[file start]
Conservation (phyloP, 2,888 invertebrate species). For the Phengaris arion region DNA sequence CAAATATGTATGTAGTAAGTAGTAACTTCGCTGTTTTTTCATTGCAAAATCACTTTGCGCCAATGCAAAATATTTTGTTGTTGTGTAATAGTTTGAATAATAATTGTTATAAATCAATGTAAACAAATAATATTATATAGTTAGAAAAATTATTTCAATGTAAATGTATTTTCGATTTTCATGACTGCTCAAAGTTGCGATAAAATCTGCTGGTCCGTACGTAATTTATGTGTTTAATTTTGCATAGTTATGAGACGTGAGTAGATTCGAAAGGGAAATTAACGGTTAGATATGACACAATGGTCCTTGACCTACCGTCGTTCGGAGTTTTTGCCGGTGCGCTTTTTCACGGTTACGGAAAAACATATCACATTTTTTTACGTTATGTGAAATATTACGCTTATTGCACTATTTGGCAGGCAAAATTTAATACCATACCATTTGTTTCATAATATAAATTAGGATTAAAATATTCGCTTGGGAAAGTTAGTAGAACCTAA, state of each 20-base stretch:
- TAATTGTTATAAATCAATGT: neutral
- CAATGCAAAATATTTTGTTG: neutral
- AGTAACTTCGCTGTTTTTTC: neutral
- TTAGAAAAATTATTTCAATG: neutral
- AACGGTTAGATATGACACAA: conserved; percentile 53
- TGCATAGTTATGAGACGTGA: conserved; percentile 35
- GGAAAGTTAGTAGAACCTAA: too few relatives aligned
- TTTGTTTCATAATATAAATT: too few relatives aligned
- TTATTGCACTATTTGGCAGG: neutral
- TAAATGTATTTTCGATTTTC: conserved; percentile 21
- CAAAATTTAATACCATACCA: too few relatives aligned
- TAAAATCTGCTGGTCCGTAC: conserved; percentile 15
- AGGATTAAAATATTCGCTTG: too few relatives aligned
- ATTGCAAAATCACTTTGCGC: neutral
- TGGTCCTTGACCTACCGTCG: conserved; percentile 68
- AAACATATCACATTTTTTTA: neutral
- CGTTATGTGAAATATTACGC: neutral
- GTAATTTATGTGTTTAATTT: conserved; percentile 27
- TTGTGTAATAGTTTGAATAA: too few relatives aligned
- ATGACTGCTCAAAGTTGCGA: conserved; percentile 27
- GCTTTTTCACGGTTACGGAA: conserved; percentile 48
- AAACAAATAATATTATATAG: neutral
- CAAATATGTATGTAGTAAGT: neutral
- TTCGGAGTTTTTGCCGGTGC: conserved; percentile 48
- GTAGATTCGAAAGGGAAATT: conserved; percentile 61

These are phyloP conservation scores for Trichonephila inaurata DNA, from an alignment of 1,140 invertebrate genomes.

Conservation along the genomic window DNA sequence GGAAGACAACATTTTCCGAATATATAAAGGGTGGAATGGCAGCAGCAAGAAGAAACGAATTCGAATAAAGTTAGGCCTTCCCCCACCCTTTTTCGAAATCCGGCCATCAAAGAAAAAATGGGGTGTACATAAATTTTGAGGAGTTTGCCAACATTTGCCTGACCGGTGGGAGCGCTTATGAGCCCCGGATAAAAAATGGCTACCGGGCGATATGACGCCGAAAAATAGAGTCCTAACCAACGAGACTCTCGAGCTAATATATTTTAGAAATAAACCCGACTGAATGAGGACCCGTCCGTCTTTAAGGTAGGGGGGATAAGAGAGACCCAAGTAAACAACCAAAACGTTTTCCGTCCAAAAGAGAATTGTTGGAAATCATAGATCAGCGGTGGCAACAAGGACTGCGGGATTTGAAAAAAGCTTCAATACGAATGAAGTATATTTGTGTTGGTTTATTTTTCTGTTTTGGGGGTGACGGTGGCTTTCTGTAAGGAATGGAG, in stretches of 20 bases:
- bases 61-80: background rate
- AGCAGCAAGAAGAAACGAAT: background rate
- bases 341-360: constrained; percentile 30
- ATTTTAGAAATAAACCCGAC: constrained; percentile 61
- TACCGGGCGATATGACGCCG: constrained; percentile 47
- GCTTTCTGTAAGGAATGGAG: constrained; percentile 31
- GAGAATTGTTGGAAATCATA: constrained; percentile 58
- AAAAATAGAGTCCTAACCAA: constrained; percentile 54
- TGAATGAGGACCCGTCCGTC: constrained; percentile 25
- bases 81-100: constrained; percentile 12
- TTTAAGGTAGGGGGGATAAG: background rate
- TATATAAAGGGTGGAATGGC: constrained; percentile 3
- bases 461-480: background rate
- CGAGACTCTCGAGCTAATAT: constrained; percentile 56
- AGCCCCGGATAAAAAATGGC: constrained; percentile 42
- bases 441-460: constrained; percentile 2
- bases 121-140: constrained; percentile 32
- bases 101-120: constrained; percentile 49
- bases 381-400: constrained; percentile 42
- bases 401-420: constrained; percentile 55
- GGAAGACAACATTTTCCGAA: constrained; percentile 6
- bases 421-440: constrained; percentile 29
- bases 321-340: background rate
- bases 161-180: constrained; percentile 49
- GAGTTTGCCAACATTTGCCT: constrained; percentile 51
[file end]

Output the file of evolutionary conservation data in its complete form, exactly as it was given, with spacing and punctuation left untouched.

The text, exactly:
Conservation (phyloP, 2,888 invertebrate species). For the Phengaris arion region DNA sequence CAAATATGTATGTAGTAAGTAGTAACTTCGCTGTTTTTTCATTGCAAAATCACTTTGCGCCAATGCAAAATATTTTGTTGTTGTGTAATAGTTTGAATAATAATTGTTATAAATCAATGTAAACAAATAATATTATATAGTTAGAAAAATTATTTCAATGTAAATGTATTTTCGATTTTCATGACTGCTCAAAGTTGCGATAAAATCTGCTGGTCCGTACGTAATTTATGTGTTTAATTTTGCATAGTTATGAGACGTGAGTAGATTCGAAAGGGAAATTAACGGTTAGATATGACACAATGGTCCTTGACCTACCGTCGTTCGGAGTTTTTGCCGGTGCGCTTTTTCACGGTTACGGAAAAACATATCACATTTTTTTACGTTATGTGAAATATTACGCTTATTGCACTATTTGGCAGGCAAAATTTAATACCATACCATTTGTTTCATAATATAAATTAGGATTAAAATATTCGCTTGGGAAAGTTAGTAGAACCTAA, state of each 20-base stretch:
- TAATTGTTATAAATCAATGT: neutral
- CAATGCAAAATATTTTGTTG: neutral
- AGTAACTTCGCTGTTTTTTC: neutral
- TTAGAAAAATTATTTCAATG: neutral
- AACGGTTAGATATGACACAA: conserved; percentile 53
- TGCATAGTTATGAGACGTGA: conserved; percentile 35
- GGAAAGTTAGTAGAACCTAA: too few relatives aligned
- TTTGTTTCATAATATAAATT: too few relatives aligned
- TTATTGCACTATTTGGCAGG: neutral
- TAAATGTATTTTCGATTTTC: conserved; percentile 21
- CAAAATTTAATACCATACCA: too few relatives aligned
- TAAAATCTGCTGGTCCGTAC: conserved; percentile 15
- AGGATTAAAATATTCGCTTG: too few relatives aligned
- ATTGCAAAATCACTTTGCGC: neutral
- TGGTCCTTGACCTACCGTCG: conserved; percentile 68
- AAACATATCACATTTTTTTA: neutral
- CGTTATGTGAAATATTACGC: neutral
- GTAATTTATGTGTTTAATTT: conserved; percentile 27
- TTGTGTAATAGTTTGAATAA: too few relatives aligned
- ATGACTGCTCAAAGTTGCGA: conserved; percentile 27
- GCTTTTTCACGGTTACGGAA: conserved; percentile 48
- AAACAAATAATATTATATAG: neutral
- CAAATATGTATGTAGTAAGT: neutral
- TTCGGAGTTTTTGCCGGTGC: conserved; percentile 48
- GTAGATTCGAAAGGGAAATT: conserved; percentile 61

These are phyloP conservation scores for Trichonephila inaurata DNA, from an alignment of 1,140 invertebrate genomes.

Conservation along the genomic window DNA sequence GGAAGACAACATTTTCCGAATATATAAAGGGTGGAATGGCAGCAGCAAGAAGAAACGAATTCGAATAAAGTTAGGCCTTCCCCCACCCTTTTTCGAAATCCGGCCATCAAAGAAAAAATGGGGTGTACATAAATTTTGAGGAGTTTGCCAACATTTGCCTGACCGGTGGGAGCGCTTATGAGCCCCGGATAAAAAATGGCTACCGGGCGATATGACGCCGAAAAATAGAGTCCTAACCAACGAGACTCTCGAGCTAATATATTTTAGAAATAAACCCGACTGAATGAGGACCCGTCCGTCTTTAAGGTAGGGGGGATAAGAGAGACCCAAGTAAACAACCAAAACGTTTTCCGTCCAAAAGAGAATTGTTGGAAATCATAGATCAGCGGTGGCAACAAGGACTGCGGGATTTGAAAAAAGCTTCAATACGAATGAAGTATATTTGTGTTGGTTTATTTTTCTGTTTTGGGGGTGACGGTGGCTTTCTGTAAGGAATGGAG, in stretches of 20 bases:
- bases 61-80: background rate
- AGCAGCAAGAAGAAACGAAT: background rate
- bases 341-360: constrained; percentile 30
- ATTTTAGAAATAAACCCGAC: constrained; percentile 61
- TACCGGGCGATATGACGCCG: constrained; percentile 47
- GCTTTCTGTAAGGAATGGAG: constrained; percentile 31
- GAGAATTGTTGGAAATCATA: constrained; percentile 58
- AAAAATAGAGTCCTAACCAA: constrained; percentile 54
- TGAATGAGGACCCGTCCGTC: constrained; percentile 25
- bases 81-100: constrained; percentile 12
- TTTAAGGTAGGGGGGATAAG: background rate
- TATATAAAGGGTGGAATGGC: constrained; percentile 3
- bases 461-480: background rate
- CGAGACTCTCGAGCTAATAT: constrained; percentile 56
- AGCCCCGGATAAAAAATGGC: constrained; percentile 42
- bases 441-460: constrained; percentile 2
- bases 121-140: constrained; percentile 32
- bases 101-120: constrained; percentile 49
- bases 381-400: constrained; percentile 42
- bases 401-420: constrained; percentile 55
- GGAAGACAACATTTTCCGAA: constrained; percentile 6
- bases 421-440: constrained; percentile 29
- bases 321-340: background rate
- bases 161-180: constrained; percentile 49
- GAGTTTGCCAACATTTGCCT: constrained; percentile 51